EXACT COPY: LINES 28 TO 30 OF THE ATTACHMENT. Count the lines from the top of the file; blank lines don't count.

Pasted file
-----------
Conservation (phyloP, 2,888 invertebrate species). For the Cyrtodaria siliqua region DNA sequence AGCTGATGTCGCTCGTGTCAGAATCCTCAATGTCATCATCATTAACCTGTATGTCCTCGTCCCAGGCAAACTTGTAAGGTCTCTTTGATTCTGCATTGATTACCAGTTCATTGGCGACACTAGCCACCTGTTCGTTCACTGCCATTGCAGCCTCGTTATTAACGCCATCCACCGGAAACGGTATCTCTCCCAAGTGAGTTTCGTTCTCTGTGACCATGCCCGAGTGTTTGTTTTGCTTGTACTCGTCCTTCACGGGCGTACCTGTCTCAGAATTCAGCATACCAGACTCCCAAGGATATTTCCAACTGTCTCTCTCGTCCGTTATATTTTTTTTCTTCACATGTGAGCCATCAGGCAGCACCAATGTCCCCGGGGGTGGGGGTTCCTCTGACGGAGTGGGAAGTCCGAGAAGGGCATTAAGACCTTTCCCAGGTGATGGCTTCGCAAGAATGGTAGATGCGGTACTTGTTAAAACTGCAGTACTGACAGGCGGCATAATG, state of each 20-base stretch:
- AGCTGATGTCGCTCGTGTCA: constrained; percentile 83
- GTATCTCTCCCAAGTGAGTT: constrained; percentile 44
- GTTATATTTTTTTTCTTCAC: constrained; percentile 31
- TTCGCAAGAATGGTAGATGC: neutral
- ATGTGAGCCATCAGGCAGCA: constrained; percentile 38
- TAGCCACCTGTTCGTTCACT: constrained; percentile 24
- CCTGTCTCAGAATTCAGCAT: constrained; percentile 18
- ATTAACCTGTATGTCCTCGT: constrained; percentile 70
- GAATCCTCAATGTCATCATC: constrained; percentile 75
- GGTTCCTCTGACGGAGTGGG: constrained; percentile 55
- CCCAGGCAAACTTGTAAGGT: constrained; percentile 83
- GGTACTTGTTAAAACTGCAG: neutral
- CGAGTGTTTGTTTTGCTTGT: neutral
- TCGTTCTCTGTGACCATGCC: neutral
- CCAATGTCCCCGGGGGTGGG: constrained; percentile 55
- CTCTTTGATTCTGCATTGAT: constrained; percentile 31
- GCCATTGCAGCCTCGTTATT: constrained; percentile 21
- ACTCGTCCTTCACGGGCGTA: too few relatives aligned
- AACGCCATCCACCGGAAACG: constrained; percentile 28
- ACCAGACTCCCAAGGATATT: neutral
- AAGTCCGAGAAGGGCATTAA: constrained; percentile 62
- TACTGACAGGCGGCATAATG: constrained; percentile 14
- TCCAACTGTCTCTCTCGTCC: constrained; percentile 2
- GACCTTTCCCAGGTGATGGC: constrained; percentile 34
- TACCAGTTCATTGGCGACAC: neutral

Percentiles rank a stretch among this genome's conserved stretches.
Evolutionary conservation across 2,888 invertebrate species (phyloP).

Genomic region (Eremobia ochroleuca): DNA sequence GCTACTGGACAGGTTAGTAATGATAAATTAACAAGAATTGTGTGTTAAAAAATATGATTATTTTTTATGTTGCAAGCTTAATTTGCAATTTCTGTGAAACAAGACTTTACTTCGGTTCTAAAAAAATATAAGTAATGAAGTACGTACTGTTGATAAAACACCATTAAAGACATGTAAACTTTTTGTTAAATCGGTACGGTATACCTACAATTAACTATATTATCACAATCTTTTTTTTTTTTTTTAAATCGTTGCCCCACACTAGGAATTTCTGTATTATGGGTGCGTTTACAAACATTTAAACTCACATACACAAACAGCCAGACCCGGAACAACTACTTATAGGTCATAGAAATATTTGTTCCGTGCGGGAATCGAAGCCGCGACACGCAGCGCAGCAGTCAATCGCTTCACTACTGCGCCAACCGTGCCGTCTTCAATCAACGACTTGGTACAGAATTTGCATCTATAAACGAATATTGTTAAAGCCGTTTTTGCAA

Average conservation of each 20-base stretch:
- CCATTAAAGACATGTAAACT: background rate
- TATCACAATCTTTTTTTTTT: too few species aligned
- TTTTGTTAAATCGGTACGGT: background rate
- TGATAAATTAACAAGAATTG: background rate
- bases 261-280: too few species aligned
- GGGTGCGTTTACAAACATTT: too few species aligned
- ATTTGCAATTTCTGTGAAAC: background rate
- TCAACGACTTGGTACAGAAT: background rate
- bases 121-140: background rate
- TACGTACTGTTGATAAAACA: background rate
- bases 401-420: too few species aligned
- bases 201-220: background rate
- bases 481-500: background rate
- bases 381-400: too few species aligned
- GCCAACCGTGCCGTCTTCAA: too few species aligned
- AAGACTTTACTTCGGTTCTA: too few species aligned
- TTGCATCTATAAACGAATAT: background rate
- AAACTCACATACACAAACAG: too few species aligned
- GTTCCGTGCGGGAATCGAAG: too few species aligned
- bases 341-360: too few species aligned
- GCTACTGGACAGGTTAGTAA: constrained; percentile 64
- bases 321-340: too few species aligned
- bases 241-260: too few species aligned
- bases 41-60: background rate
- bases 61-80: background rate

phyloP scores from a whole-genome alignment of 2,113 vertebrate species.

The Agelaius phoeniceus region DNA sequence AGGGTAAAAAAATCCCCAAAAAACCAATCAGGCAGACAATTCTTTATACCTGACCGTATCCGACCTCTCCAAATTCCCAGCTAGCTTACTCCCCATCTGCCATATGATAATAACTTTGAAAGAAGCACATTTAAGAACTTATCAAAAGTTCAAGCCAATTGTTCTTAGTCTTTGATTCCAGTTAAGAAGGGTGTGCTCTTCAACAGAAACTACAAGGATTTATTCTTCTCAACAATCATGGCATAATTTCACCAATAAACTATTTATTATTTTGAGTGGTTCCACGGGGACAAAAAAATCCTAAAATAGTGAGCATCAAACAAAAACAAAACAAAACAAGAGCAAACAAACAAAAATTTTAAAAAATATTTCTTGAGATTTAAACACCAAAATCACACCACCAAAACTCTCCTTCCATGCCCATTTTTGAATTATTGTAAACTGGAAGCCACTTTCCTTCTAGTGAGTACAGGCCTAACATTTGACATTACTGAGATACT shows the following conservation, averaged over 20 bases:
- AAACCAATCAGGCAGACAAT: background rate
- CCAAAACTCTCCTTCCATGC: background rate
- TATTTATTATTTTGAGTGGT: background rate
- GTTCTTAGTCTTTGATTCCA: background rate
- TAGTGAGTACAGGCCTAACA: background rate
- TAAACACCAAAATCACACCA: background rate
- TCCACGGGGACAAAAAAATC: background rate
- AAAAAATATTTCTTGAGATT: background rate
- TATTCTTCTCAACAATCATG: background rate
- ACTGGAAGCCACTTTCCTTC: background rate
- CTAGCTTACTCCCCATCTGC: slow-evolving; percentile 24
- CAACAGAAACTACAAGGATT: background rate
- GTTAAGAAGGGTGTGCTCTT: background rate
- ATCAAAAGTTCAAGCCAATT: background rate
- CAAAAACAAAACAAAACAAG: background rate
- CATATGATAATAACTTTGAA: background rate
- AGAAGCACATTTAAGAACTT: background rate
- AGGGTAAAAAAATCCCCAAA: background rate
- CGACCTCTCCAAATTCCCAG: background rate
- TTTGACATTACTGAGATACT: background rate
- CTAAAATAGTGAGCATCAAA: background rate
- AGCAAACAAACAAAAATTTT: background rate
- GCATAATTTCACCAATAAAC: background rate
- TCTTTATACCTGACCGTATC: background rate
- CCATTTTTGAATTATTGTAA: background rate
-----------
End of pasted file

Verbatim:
Evolutionary conservation across 2,888 invertebrate species (phyloP).

Genomic region (Eremobia ochroleuca): DNA sequence GCTACTGGACAGGTTAGTAATGATAAATTAACAAGAATTGTGTGTTAAAAAATATGATTATTTTTTATGTTGCAAGCTTAATTTGCAATTTCTGTGAAACAAGACTTTACTTCGGTTCTAAAAAAATATAAGTAATGAAGTACGTACTGTTGATAAAACACCATTAAAGACATGTAAACTTTTTGTTAAATCGGTACGGTATACCTACAATTAACTATATTATCACAATCTTTTTTTTTTTTTTTAAATCGTTGCCCCACACTAGGAATTTCTGTATTATGGGTGCGTTTACAAACATTTAAACTCACATACACAAACAGCCAGACCCGGAACAACTACTTATAGGTCATAGAAATATTTGTTCCGTGCGGGAATCGAAGCCGCGACACGCAGCGCAGCAGTCAATCGCTTCACTACTGCGCCAACCGTGCCGTCTTCAATCAACGACTTGGTACAGAATTTGCATCTATAAACGAATATTGTTAAAGCCGTTTTTGCAA

Average conservation of each 20-base stretch: